Particles, Cutoffs and Inequivalent Representations

Fraser and Wallace on Quantum Field Theory

Abstract

We critically review the recent debate between Doreen Fraser and David Wallace on the interpretation of quantum field theory, with the aim of identifying where the core of the disagreement lies. We show that, despite appearances, their conflict does not concern the existence of particles or the occurrence of unitarily inequivalent representations. Instead, the dispute ultimately turns on the very definition of what a quantum field theory is. We further illustrate the fundamental differences between the two approaches by comparing them both to the Bohmian program in quantum field theory.

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Notes

  1. 1.

    Wallace and Timpson [6, p. 707] also emphasize the non-fundamental character of particles in QFT. In contrast to [3, 4], they even seem to advocate AQFT as a guide to fundamental ontology (pp. 711–712). This reinforces the claim that an AQFT-fueled refusal of particles at the fundamental level is fully compatible with a commitment to particles as non-fundamental entities.

  2. 2.

    Note that, despite its name, QFT does not straightforwardly support a field ontology either [7].

  3. 3.

    This does not mean, however, that no ontological lessons can be drawn from an effective theory like CQFT. We will return to this point in Sect. 5.

  4. 4.

    See [8], which also privileges AQFT on ontological grounds.

  5. 5.

    See [9, 10] for a recent version of scientific realism based on this idea. Section 9.3 of the latter work also contains a deeper investigation of the interplay between experimental and theoretical considerations in the interpretation of QFT.

  6. 6.

    Fraser might disagree with our characterization of this kind of evidence as theoretical, as she claims that “this unification project is also empirical, broadly construed, insofar as there is indirect empirical support for special relativity and its theoretical principles and for non-relativistic quantum theory and its theoretical principles” [2, p. 131]. However, given that there is indirect empirical support for general relativity as well, Wallace’s above-mentioned arguments also count as “empirical” in this sense.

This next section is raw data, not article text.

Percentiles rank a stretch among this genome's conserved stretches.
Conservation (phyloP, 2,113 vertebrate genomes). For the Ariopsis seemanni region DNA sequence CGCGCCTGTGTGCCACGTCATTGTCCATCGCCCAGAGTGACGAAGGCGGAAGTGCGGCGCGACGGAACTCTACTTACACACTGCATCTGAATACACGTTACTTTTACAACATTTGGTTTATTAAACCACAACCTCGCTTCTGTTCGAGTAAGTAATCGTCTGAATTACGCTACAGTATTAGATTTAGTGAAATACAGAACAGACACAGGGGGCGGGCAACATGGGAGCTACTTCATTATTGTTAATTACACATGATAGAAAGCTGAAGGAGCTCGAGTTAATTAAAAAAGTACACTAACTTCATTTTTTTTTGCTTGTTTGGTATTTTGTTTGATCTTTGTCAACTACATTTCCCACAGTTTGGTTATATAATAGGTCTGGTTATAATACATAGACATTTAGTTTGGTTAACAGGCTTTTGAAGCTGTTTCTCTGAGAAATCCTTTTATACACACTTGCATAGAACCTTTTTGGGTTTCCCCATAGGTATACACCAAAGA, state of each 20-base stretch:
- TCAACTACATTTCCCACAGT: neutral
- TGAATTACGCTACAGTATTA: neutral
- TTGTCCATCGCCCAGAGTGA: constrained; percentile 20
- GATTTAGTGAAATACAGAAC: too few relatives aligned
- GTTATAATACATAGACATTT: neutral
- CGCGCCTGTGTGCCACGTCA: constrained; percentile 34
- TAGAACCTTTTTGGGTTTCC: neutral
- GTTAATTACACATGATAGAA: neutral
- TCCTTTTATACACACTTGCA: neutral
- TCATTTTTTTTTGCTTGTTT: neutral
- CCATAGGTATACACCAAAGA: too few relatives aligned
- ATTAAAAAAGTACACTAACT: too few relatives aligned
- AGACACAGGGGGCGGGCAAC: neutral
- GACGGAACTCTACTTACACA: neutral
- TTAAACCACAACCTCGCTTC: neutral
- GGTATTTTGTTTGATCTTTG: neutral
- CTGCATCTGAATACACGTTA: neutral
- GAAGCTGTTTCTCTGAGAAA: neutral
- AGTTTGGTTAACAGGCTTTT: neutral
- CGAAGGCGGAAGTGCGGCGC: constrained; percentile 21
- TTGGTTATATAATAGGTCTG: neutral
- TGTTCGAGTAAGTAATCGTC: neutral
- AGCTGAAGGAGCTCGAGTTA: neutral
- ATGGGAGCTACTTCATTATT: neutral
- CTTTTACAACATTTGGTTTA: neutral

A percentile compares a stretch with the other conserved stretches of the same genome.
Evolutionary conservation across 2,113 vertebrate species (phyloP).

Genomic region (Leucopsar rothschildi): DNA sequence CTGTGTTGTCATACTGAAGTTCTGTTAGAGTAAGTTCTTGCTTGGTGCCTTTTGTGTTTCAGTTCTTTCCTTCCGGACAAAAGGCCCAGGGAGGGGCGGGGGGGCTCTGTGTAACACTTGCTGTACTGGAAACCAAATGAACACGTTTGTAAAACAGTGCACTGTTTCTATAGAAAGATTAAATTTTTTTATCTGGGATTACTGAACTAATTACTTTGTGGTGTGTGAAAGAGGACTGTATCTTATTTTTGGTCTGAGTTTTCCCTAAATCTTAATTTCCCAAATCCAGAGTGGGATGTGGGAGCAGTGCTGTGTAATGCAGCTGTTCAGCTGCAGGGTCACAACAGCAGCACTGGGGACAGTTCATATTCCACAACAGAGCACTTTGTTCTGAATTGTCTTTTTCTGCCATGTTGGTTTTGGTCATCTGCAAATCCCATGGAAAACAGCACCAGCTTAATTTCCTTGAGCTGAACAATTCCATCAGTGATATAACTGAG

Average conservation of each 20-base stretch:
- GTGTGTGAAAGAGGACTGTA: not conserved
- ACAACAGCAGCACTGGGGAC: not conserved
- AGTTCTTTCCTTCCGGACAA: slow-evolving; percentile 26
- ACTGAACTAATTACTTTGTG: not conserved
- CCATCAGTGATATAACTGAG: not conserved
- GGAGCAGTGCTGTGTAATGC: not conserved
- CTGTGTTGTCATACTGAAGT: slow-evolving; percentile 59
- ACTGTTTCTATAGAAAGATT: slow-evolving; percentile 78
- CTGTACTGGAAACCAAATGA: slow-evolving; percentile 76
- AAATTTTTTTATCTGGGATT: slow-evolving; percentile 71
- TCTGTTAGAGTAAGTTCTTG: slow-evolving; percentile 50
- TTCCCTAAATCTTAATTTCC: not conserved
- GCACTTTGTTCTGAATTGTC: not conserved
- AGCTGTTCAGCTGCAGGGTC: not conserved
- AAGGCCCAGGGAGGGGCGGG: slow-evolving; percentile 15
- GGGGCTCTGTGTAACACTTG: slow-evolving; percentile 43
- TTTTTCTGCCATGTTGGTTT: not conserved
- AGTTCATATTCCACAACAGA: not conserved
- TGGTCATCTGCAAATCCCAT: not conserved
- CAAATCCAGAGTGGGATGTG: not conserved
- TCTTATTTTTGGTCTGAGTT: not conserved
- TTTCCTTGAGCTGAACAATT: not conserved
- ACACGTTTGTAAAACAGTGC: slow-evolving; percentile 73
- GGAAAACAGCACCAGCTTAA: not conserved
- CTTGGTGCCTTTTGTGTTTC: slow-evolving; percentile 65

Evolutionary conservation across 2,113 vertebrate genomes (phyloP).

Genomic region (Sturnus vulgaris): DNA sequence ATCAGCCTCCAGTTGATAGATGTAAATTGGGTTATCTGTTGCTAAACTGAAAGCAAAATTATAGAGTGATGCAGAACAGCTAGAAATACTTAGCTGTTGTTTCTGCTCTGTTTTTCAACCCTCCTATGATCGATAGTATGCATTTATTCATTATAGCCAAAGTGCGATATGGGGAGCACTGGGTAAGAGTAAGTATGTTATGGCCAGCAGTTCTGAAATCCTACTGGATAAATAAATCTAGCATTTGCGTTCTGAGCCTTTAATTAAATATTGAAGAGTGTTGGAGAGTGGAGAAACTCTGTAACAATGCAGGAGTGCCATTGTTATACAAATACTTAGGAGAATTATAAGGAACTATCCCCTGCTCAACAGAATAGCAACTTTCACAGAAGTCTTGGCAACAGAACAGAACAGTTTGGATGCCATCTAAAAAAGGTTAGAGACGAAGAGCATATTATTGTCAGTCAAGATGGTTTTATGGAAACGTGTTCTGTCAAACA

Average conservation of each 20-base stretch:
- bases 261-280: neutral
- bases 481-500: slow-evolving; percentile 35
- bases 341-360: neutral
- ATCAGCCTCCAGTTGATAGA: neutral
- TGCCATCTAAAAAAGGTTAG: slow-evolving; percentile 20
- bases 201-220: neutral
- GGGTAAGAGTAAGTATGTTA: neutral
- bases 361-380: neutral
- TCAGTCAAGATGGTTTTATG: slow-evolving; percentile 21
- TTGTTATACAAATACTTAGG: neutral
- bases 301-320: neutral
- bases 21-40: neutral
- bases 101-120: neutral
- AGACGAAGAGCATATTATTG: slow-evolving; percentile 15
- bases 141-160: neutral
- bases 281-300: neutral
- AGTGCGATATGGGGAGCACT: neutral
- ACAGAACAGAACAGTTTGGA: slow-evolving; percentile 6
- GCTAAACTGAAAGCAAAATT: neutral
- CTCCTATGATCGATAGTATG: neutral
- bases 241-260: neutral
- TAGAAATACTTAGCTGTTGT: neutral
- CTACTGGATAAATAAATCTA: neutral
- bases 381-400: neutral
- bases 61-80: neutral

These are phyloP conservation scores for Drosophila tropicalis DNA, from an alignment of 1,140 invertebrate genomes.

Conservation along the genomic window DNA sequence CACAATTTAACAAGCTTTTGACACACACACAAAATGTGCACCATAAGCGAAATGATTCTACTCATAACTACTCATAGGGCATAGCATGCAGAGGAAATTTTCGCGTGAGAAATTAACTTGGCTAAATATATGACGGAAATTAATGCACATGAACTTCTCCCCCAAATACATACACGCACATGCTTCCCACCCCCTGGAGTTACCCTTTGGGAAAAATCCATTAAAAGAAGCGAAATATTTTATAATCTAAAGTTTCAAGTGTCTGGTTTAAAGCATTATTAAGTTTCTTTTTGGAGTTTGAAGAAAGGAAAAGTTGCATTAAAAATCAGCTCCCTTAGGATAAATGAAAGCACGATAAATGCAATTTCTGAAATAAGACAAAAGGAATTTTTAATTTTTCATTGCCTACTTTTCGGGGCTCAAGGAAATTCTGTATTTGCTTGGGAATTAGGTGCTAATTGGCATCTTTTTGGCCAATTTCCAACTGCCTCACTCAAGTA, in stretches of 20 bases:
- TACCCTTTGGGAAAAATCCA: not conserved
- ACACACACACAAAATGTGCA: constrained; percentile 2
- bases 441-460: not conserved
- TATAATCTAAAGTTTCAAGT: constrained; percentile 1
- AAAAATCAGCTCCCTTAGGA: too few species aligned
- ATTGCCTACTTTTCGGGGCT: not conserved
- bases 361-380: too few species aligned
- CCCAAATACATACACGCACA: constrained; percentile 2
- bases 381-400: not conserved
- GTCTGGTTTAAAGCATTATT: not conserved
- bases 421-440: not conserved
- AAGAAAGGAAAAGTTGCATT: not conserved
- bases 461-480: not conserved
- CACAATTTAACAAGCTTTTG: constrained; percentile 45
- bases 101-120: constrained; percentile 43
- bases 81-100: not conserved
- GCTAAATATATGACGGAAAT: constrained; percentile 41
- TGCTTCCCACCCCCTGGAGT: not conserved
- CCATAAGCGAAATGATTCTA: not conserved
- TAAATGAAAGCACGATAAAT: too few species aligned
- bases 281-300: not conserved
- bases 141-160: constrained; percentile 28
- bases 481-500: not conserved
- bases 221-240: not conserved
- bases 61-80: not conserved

7. 7.

    The reader interested in historical aspects of the theory should refer to [12] and [13].

  8. 8.

    See [3, pp. 50–52] for different ways to address the problem of Poincaré non-covariance from the perspective of CQFT.

  9. 9.

    These two approaches have clearly a different scope and in some sense Bohmian QFT is less ambitious than AQFT, but far more empirically successful, since it is built to be empirically equivalent to CQFT as explained above.

  10. 10.

    A possible proposal could be to cast the existing Bohmian QFTs in the framework of Wightman’s axioms as it has been suggested by Nino Zanghí (personal communication).

  11. 11.

    It is interesting to consider that both in Bell’s first pilot-wave model [19] as well as in the Dirac Sea formulation of BQFT [20] bosons are not part of the ontology, fermions are sufficient in order to explain and describe observed phenomena. Bosons are instead part of the ontology in the Bell-type QFT, where they receive the same particle status as the fermions. For a detailed technical and conceptual expositions of these ideas see [21].

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Acknowledgements

VL is grateful to the Swiss National Science Foundation for financial support (Project No. 169313).

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Correspondence to Andrea Oldofredi.

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Egg, M., Lam, V. & Oldofredi, A. Particles, Cutoffs and Inequivalent Representations. Found Phys 47, 453–466 (2017). https://doi.org/10.1007/s10701-017-0069-4

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Keywords

  • Algebraic quantum field theory
  • Particle physics
  • Renormalization
  • Unitarily inequivalent representations